The cytolytic molecules Fas ligand and TRAIL are required for murine thymic graft-versus-host disease Academic Article uri icon

Overview

MeSH Major

  • Bone Marrow Transplantation
  • Fas Ligand Protein
  • Graft vs Host Disease
  • TNF-Related Apoptosis-Inducing Ligand
  • Thymus Gland

abstract

  • Thymic graft-versus-host disease (tGVHD) can contribute to profound T cell deficiency and repertoire restriction after allogeneic BM transplantation (allo-BMT). However, the cellular mechanisms of tGVHD and interactions between donor alloreactive T cells and thymic tissues remain poorly defined. Using clinically relevant murine allo-BMT models, we show here that even minimal numbers of donor alloreactive T cells, which caused mild nonlethal systemic graft-versus-host disease, were sufficient to damage the thymus, delay T lineage reconstitution, and compromise donor peripheral T cell function. Furthermore, to mediate tGVHD, donor alloreactive T cells required trafficking molecules, including CCR9, L selectin, P selectin glycoprotein ligand-1, the integrin subunits alphaE and beta7, CCR2, and CXCR3, and costimulatory/inhibitory molecules, including Ox40 and carcinoembryonic antigen-associated cell adhesion molecule 1. We found that radiation in BMT conditioning regimens upregulated expression of the death receptors Fas and death receptor 5 (DR5) on thymic stromal cells (especially epithelium), while decreasing expression of the antiapoptotic regulator cellular caspase-8-like inhibitory protein. Donor alloreactive T cells used the cognate proteins FasL and TNF-related apoptosis-inducing ligand (TRAIL) (but not TNF or perforin) to mediate tGVHD, thereby damaging thymic stromal cells, cytoarchitecture, and function. Strategies that interfere with Fas/FasL and TRAIL/DR5 interactions may therefore represent a means to attenuate tGVHD and improve T cell reconstitution in allo-BMT recipients.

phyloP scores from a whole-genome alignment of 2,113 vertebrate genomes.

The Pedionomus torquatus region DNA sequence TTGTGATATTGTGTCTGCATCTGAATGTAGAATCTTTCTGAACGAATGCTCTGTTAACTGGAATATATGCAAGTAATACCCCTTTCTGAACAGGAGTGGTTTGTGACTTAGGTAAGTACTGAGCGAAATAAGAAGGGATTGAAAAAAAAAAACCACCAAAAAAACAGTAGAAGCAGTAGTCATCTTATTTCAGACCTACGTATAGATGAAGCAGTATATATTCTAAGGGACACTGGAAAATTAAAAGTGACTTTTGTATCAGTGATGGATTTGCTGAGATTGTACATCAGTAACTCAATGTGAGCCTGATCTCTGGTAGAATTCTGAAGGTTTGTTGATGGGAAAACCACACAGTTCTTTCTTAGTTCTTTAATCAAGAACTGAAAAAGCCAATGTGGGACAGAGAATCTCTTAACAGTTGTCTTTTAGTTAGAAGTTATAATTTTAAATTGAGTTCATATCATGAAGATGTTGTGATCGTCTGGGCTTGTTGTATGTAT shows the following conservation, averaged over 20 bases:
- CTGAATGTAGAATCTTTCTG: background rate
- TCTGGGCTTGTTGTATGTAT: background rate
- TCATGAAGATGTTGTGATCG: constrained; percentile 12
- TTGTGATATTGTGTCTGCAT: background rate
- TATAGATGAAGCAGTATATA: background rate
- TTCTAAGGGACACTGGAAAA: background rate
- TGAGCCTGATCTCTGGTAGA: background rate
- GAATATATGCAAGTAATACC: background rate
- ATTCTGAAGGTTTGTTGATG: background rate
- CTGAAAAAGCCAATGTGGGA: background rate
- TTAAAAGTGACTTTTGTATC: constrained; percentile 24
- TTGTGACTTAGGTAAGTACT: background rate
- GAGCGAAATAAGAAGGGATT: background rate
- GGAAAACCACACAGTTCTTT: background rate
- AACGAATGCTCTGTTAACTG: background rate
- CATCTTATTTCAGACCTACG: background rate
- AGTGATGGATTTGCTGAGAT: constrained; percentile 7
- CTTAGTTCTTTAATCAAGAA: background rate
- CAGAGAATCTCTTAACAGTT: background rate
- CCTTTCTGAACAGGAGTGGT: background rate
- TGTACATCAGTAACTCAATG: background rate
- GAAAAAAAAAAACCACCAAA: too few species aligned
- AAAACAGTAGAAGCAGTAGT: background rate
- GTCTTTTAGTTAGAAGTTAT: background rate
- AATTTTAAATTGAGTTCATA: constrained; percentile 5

publication date

  • January 4, 2010

Research

keywords

  • Academic Article

Identity

Language

  • eng

PubMed Central ID

  • PMC2798682

Digital Object Identifier (DOI)

  • 10.1172/JCI39395

PubMed ID

  • 19955659

Additional Document Info

start page

  • 343

end page

  • 56

volume

  • 120

number

  • 1